The full story of Freddie and co...

From the archives, our cover feature from Uncut’s March 2005 issue (Take 94). Brian May and others talk us through Queen’s incredible story, right up to their controversial team-up with Paul Rodgers. Words: Jon Wilde / Additional reporting: Nigel Williamson




Halloween, 1978. Queen are preparing to party on a scale far beyond what might be considered practical, plausible or remotely possible. “Excess all areas” is their credo. Indeed, singer Freddie Mercury lays fair claim to coining the phrase.

On the back of “Bohemian Rhapsody” and subsequent albums (A Night At The Opera, A Day At The Races, News Of The World), Queen have become just about the biggest band on the planet. Not only are they insanely popular, but they’re absurdly wealthy and immoderate: “The Cecil B DeMille of rock,” as Mercury proclaimed.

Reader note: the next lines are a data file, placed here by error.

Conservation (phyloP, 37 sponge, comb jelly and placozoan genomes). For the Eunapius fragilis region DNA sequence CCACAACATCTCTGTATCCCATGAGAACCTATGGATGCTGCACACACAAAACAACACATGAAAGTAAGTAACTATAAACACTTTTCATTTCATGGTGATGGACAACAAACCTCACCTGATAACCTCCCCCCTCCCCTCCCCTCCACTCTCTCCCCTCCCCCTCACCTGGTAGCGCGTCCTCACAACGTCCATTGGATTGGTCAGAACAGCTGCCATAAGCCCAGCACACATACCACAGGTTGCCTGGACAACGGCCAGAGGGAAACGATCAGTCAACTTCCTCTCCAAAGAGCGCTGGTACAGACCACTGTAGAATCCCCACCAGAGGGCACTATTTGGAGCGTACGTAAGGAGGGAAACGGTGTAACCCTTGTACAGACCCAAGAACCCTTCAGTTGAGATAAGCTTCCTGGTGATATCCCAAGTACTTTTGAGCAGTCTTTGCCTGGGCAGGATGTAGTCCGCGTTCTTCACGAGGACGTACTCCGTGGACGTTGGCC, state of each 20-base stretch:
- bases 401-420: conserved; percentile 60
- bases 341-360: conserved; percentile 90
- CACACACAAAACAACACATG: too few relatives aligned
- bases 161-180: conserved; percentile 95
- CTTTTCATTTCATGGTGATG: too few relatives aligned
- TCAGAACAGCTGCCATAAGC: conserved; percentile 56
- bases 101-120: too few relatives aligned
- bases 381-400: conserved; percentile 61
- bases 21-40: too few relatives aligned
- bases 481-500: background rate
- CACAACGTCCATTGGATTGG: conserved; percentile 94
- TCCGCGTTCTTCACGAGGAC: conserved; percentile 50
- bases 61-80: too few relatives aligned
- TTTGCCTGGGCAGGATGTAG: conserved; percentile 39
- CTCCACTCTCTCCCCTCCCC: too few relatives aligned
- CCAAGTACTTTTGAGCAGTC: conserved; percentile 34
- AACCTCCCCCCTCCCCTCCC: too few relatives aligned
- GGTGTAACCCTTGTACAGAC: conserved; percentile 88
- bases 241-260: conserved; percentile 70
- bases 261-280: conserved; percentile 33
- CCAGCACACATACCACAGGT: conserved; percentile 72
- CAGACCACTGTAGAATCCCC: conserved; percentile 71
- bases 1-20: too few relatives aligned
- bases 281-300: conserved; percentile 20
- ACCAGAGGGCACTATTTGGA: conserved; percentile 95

Mercury has established himself as the ringmaster of Queen’s famed social gatherings. Every one of these is a no-expense-spared Freddie Mercury Production. And, he decides, the launch party for new album Jazz will be the most outrageous in history.

A budget of £200,000 has been decided upon, then conveniently forgotten after Mercury declares: “Fuck the cost, darlings, let us live a little.” A venue has been chosen – The Fairmont, an elegant hotel in the French Quarter of New Orleans. A guest list of 500 has been drawn up, including rock and movie stars, friends and loyal journalists. The food and drink is ordered – oysters, lobsters, the world’s finest caviar, vats of Cristal. All that’s left to organise is the entertainment.

According to Bob Gibson, the LA-based publicist in charge of the evening’s festivities: “Freddie decided that he wanted to bring in a lot of street people to liven things up. I was instructed to find anyone vaguely offbeat who might bring a little, ahem, colour to proceedings.”